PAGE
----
Singapore deploys autonomous robots to catch smokers and other "undesirable social behaviors"

I’m no libertarian, but that’s a nannybot if I ever saw one.

Not a sign of a healthy society.

Begs for someone to drive around projecting holograms of people engaging in outrageous behavior e.g. carrying and smoking a massive bong. In the nude. :smiley:


“Please put down your cigarette. You have 20 seconds to comply.”


Before trying that, better check the Singapore penal system. It’s one country where you do not want to get caught even for minor crimes.


In Reno they have these folks, I like that better.



Some perverse comfort knowing that nanny-bots such as these would survive about three minutes in any 'merkun [salutes] city before their parts were posted on eBay


Is the “gathering in groups of more than 5” a pandemic thing, or did it exist prior?

(i.e. is it a “no protests allowed” rule?)


All you need to do is chew gum, actually


I suppose pushing the SnitchBot 5000 on its side and laughing as its wheels spin helplessly would be considered a “socially undesirable behaviour”.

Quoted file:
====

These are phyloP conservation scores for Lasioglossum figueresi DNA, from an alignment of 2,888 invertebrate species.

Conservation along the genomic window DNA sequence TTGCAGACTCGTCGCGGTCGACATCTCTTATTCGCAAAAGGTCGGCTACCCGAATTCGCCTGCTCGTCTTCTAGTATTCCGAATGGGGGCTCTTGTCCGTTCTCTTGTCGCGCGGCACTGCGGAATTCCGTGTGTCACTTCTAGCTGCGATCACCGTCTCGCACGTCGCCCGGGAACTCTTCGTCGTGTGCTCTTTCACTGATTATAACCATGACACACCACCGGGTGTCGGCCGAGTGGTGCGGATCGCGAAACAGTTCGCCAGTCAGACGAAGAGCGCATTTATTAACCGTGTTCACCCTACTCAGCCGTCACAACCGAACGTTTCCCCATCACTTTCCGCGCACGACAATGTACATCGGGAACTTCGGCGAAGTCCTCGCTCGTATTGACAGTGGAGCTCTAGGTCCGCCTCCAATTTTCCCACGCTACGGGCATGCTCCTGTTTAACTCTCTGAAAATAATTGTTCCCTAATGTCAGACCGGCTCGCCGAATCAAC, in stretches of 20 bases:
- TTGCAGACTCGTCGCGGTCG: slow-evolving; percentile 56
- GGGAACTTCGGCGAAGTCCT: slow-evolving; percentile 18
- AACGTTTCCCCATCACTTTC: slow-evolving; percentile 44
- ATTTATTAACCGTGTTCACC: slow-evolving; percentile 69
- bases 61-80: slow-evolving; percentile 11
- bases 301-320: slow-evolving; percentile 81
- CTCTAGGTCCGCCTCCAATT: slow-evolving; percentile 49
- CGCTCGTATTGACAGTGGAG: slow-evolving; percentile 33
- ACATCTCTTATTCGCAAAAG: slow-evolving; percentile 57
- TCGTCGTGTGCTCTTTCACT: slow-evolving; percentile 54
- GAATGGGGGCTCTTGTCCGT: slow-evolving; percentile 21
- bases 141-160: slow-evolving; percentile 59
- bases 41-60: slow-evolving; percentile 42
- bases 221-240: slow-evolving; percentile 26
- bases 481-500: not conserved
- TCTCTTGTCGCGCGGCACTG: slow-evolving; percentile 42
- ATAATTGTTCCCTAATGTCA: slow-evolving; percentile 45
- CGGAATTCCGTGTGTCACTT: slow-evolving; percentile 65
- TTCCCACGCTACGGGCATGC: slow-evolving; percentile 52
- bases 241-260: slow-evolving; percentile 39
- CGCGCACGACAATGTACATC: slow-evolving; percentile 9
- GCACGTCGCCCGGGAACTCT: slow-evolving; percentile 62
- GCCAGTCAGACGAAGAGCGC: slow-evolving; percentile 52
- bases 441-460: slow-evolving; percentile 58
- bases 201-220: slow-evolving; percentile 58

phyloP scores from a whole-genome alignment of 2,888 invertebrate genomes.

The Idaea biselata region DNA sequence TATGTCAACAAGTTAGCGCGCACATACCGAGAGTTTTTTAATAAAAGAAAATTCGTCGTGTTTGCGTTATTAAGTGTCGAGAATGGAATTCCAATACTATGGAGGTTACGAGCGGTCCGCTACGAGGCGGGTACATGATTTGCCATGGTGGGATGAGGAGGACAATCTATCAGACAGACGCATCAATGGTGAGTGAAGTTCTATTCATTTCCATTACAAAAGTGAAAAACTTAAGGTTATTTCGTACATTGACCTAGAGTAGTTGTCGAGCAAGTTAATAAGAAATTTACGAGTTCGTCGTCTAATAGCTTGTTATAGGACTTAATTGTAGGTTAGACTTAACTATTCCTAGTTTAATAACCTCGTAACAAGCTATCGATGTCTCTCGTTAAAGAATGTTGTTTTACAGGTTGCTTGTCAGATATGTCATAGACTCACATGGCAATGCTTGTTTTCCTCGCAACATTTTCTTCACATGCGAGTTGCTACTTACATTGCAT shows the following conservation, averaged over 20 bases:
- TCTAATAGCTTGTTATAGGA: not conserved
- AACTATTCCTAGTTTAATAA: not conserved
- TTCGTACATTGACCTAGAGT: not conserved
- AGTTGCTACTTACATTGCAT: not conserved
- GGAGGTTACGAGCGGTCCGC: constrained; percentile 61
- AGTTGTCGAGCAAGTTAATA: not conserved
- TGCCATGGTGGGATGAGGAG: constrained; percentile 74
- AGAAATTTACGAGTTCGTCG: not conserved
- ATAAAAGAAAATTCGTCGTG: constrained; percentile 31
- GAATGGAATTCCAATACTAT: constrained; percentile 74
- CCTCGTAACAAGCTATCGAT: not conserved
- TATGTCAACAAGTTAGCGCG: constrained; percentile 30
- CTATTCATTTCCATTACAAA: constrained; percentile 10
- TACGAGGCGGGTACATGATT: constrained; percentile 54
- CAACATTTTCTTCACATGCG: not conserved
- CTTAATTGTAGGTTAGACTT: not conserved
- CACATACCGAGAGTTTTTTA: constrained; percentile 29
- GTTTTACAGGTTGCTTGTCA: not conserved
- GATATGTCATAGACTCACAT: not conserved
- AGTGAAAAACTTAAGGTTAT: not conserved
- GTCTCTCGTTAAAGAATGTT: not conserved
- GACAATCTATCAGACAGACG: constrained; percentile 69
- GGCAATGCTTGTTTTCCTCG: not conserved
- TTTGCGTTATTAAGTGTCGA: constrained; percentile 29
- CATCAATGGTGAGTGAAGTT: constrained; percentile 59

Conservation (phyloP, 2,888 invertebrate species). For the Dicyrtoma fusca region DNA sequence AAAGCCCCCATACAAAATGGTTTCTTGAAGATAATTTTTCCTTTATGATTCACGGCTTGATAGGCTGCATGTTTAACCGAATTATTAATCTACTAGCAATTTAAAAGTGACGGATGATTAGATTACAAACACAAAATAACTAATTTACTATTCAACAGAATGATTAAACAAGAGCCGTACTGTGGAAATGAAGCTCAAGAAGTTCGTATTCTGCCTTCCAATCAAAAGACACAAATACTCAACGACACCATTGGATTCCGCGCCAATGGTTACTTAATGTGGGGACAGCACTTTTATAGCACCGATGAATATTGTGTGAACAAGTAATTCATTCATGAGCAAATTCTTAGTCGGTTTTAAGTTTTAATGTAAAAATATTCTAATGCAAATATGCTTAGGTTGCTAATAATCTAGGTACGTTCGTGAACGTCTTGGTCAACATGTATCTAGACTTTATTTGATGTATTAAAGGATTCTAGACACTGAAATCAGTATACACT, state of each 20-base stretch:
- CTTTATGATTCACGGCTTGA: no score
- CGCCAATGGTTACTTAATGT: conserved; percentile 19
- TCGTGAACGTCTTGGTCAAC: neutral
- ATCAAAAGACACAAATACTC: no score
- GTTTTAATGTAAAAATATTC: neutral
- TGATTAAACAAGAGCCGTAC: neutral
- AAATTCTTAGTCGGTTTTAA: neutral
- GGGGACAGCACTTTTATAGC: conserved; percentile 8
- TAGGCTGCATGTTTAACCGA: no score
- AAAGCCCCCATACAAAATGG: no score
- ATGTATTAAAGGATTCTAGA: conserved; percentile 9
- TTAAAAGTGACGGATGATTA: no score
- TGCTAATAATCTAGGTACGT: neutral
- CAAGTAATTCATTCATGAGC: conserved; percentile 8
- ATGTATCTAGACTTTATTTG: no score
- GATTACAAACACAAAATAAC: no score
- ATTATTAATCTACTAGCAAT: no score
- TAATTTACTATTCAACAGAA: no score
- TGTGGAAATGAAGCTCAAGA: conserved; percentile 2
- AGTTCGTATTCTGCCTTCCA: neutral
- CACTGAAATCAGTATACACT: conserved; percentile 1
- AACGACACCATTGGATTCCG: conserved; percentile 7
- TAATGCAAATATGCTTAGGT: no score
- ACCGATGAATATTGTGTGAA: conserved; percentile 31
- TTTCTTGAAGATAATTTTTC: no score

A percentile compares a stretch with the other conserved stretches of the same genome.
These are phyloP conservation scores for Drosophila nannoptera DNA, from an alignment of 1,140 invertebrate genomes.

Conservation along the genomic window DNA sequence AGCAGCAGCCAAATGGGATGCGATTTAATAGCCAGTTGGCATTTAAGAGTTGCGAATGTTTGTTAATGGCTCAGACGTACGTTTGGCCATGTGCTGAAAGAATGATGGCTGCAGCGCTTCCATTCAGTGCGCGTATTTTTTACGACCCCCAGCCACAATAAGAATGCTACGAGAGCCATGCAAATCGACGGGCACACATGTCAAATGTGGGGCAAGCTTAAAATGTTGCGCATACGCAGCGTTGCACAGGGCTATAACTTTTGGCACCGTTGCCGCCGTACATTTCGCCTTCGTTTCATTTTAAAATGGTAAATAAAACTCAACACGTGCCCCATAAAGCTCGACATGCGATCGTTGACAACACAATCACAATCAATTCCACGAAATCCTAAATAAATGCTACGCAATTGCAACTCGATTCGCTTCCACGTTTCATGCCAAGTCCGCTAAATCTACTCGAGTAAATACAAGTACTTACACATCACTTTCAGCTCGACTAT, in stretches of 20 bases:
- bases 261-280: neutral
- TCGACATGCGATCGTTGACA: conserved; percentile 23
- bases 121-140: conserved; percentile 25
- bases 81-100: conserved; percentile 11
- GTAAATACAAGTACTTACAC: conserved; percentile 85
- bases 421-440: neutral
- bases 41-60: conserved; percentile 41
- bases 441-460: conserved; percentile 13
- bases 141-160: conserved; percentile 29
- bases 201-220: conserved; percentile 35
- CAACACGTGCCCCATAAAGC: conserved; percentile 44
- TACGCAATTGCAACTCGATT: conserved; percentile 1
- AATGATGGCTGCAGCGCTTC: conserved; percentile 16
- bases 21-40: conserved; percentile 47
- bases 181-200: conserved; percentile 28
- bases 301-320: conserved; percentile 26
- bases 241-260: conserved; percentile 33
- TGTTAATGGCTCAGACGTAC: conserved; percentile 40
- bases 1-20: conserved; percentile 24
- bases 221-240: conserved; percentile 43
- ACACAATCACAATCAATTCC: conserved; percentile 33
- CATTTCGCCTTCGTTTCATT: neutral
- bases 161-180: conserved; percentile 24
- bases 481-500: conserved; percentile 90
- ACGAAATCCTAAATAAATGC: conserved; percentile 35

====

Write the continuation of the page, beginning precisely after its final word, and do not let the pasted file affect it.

Previously on BoingBoing

Singapore is certainly worth keeping an eye on. Other “social straitjacket societies” are watching with interest, as - to be sure - is your government.

@jeddak your definition of a “healthy society” and that of many Singaporeans probably differ somewhat.


The Anthony Bourdain episode on Singapore had a one-liner which really put it simply.

“It doesn’t feel like it should work, does it? But it does somehow.”


Or they just give up and drown themselves in a fountain

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It’ll be OK until they start looking like Daleks.


How long until vigilantes take it upon themselves to dispose of robots and other “undesirable surveillance?”

(multiply by 3/4 to get US$)

I found Singapore to be strangely like NYC (where I grew up), in terms of size, population, cosmopolitan-ness, and wealth. I didn’t test out the legal system.

In Singapore? Probably never. Their attitude towards rules and regulations is very different to that.

A friend who lived there said that in a typical western country, when the government announces a new rule it’s a negotiation with the general public, and there’s a sizeable group that will always respond with “you can’t tell me what to do!” In Singapore, the government announces that society has a problem, and after much thought they’ve decided to fix the problem with the following rule. And the general public thinks about it and agrees.

Talking to Singaporeans outside Singapore, I didn’t detect any sense of frustration with the regimented society. Even after several drinks, no hidden bitterness or resentment welled up. They seem to feel that they’re part of a society whose structures agree with them.

So what is the LGBTQ+ community like, compared to NYC?

No. It’ll be ok until Daleks realise that looking like Singaporean robots is a better strategy.

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